Each of these athletes ignored what others expected of them and concentrated on their own abilities and desires. Instead of getting bogged down worrying about what we “should” do, we should instead just work our own event. The rest will follow.

Sometimes your best isn’t enough…and that’s ok.

In what was the hardest event for me to watch, American cyclist Mara Abbott came in fourth after leading the pack for much of the road race. She broke away during the hill portion (her specialty) and passed the front runner when she crashed because Abbott rightly decided that particular section called for caution over speed. She then kept at least a 30 second lead until the finish line was in sight. It was then that the trio of European cyclists behind her, ones who had helped each other along the way, started catching up. Abbott saw them coming and kept pushing her hardest but it simply wasn’t enough to medal. It was devastating. But while she may not have won, her dogged persistence and amazing skill was enough to make her memorable.

Winning isn’t everything.

At the Olympics, how you play the game also matters, sometimes more than the score. New Zealand runner Nikki Hamblin and American Abbey D’Agostino demonstrated a great deal of fair play when, after a fall that took both of them down, D’Agostino convinced Hamblin to get back up and the two managed to finish the heat. D’Agostino’s injuries were too severe for her to compete further. Hamblin did compete but finished dead last. However, even though neither of them won the actual race, they both were awarded the Pierre de Coubertin medal, a medal for fair play, one that has only been awarded 17 times in Olympic history. They also got a lot of media attention because winners aren’t only the ones who come in first on the field.

Unfortunately, many of the female athletes discovered that winning isn’t everything when you’re a woman. In stunning displays of sexism, many people chose to emphasize, not their athletic prowess and performance, but other irrelevant aspects of some of the women athletes.  We had to hear about what their hair looked like (gymnast Gabby Douglas), whether their attitude was deemed acceptable, whether they wore makeup, their mothering status (swimmer Dana Vollmer) who they were married to (trapshooter Corey Cogdell-Unrein; Hungarian swimmer Katinka Hosszu) or, in the case of Chinese diver He Zi, who she’s going to marry.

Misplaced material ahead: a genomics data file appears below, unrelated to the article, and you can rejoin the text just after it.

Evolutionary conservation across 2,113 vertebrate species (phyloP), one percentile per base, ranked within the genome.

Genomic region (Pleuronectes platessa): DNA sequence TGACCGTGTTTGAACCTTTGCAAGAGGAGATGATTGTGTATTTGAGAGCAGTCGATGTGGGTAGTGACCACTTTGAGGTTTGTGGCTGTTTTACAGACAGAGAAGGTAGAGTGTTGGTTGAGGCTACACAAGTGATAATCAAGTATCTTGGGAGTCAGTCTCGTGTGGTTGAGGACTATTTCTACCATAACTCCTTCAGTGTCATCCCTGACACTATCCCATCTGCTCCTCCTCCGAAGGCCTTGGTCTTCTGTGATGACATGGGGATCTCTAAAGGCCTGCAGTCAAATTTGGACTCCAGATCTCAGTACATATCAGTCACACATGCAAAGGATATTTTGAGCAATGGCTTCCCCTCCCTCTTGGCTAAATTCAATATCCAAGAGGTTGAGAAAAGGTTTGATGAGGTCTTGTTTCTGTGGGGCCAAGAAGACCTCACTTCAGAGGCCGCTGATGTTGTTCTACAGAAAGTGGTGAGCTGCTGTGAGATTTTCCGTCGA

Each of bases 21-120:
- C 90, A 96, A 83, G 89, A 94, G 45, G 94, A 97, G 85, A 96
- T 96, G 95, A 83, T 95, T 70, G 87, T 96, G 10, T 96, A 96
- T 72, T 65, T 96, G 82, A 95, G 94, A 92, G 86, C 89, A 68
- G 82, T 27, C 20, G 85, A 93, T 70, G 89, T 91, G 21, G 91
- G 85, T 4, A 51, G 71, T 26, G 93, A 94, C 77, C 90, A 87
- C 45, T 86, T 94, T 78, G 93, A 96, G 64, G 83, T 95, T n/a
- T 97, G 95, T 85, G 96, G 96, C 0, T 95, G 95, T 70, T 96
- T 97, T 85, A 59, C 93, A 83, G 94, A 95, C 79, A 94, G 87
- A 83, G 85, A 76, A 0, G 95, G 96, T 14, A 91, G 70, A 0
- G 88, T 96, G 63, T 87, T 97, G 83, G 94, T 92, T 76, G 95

Several of the female athletes also saw their accomplishments overshadowed by men. After Katie Ledecky set a new world record in the women’s 800-meter freestyle AND also became the first woman since 1968 to win gold in the 200-, 400-, and 800-meter freestyle races, she still lost the headline to swimmer Michael Phelps’ tie for silver. As one tweet put it, “This headline is a metaphor for basically the entire world.” Similarly, many women competitors were compared to male athletes. It took a teenager to put all those male commentators in their place: “It’s amazing to be recognized for all this success [but] I’m not the next Usain Bolt or Michael Phelps. I’m the first Simone Biles.”

So, while it’s clear we still have a long way to go, it’s important for us to remember – especially in a country rife with misogynistic leaders – that women have a lot to offer. It wasn’t a mistake that American women brought home more medals than American men. We aren’t going away anytime soon.